As dancers, fat is an important energy source in exercise that lasts longer than 20 minutes – basically every class and rehearsal! Fats with carbohydrates make sure that we have sustained, usable energy levels so that we can stay energized for a long day at dance. Fat also helps to control our inflammation levels, which is important for dancers in day to day recovery as well as dancers who are in a longer recovery period from injuries. 

    It is recommended that we get 20%-35% of our total caloric intake from fat. Just like carbohydrates and protein, the amount of fat that a dancer’s body needs will differ from their peers, and a dancer’s needs might even change over time. Using a more intuitive eating approach to nutrition can help guide dancers to discover these changes in their body. Several symptoms might pop up if you are consistently neglecting to intake fat – you might become hungry soon after you eat, long periods of exercise leave you feeling overly fatigued, or you might experience achy joints or chronic inflammation. Brain fog, dry skin, vitamin deficiencies and even mood shifts can also be present. If you experience any of these and you are concerned about your nutrition intake, it is always best to talk to a nutrition professional so you can make sure you are getting proper nutrient intake for your body. 

    Fat adds flavor to our food, so foods that are manufactured to be low fat or no fat (think ice cream, packaged foods, dressings, yogurt, etc.) usually have quite a bit of added sugar in them in order to make up for the lack of flavor. If you rely on a lot of low fat or nonfat food products, you might notice that your hunger and energy levels are more unstable. If this is something you observe, try having the full fat alternatives to these foods and see if they provide more satiety to your meal.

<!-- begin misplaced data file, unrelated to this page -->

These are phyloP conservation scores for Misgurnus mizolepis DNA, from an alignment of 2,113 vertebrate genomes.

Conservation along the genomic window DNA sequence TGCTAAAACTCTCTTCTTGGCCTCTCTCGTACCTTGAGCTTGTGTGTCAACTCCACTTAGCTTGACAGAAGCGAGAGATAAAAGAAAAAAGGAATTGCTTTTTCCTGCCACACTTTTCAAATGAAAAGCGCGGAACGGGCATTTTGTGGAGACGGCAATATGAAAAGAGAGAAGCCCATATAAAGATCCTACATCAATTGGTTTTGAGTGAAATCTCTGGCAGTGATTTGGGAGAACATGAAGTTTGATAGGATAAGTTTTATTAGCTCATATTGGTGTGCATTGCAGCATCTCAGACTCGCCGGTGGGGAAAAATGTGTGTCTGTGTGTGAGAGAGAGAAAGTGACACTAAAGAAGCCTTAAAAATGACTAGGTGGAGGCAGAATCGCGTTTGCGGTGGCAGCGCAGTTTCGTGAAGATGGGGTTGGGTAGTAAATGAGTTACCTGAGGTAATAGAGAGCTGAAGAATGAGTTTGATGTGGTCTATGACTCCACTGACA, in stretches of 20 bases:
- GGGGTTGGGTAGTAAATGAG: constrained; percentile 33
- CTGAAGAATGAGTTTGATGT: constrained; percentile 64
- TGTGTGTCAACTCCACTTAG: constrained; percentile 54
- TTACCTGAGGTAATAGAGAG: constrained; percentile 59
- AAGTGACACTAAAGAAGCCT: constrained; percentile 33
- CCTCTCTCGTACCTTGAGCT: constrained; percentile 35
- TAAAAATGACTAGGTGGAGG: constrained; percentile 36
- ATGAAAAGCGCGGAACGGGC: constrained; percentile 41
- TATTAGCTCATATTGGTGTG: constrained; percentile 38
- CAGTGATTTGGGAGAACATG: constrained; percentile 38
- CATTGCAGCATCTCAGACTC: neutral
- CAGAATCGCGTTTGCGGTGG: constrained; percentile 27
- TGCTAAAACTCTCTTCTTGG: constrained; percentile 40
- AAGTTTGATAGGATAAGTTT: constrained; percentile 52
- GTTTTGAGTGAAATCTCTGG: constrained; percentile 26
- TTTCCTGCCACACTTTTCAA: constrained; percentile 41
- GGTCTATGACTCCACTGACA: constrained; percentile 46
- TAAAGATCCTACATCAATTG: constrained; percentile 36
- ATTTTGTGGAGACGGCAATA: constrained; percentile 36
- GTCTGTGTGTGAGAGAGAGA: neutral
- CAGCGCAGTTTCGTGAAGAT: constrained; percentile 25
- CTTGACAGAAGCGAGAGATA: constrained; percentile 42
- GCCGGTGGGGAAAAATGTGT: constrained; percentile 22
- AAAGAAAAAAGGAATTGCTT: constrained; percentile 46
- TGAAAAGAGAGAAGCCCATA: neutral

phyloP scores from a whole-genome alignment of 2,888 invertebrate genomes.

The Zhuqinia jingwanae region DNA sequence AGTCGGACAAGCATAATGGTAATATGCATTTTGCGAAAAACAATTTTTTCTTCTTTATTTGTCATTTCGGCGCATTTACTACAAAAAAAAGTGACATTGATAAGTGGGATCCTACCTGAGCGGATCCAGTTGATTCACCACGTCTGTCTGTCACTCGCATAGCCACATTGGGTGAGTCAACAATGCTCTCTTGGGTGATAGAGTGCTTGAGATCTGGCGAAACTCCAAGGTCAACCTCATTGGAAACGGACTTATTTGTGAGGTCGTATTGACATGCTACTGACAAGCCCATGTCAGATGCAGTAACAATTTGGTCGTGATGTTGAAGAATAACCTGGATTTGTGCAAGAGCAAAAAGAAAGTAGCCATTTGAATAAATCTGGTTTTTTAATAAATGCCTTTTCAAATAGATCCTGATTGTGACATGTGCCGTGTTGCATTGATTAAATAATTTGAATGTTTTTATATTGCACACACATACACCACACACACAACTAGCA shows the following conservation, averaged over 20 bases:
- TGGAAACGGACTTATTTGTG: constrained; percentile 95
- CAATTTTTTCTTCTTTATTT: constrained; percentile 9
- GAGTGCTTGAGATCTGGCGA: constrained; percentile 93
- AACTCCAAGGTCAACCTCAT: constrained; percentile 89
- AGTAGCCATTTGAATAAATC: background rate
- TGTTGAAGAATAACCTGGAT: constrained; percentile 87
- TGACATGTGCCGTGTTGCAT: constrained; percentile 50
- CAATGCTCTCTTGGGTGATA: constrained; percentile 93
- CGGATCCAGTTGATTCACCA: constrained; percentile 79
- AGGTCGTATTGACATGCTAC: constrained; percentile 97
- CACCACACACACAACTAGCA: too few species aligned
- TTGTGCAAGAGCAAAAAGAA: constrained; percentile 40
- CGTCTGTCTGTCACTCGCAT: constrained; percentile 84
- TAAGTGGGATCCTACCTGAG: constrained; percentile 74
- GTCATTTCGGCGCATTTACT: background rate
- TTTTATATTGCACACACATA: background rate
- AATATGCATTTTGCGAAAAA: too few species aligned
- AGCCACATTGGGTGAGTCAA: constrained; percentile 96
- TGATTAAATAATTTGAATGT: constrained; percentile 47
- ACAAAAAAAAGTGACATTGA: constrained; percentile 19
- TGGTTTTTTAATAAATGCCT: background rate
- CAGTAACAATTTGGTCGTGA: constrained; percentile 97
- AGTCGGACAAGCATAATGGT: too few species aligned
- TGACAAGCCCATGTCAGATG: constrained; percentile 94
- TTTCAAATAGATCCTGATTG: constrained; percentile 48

There are three broad categories of fats that we find in our food, and their nutrition profiles differ based on their molecular structure. 

    Unsaturated fats, which are fats that tend to be more liquid at room temperature, are the most important type of fat for us to include in our meals and snacks. Foods like eggs, olive oil, safflower oil, canola oil, nuts, seeds, fatty fish, avocados, olives, and peanut butter are all in this category. These foods are also packed with vitamins and minerals that are so important for our bodies to thrive on.

    Saturated fats tend to be more solid at room temperature. It is recommended to keep your intake of saturated fats at less than 6%-10% of your daily caloric intake because in excess they aren’t as good for our heart and artery health, but they definitely still have their place in well rounded nutrition. Always remember that when it comes to anything in life, but especially nutrition, balance is key, and more doesn’t mean better! Foods like pork, beef, chicken, whole fat dairy products like butter, whole milk, yogurt, and cheese, and plant oils like coconut oil, palm oil, and cocoa butter are all in this category.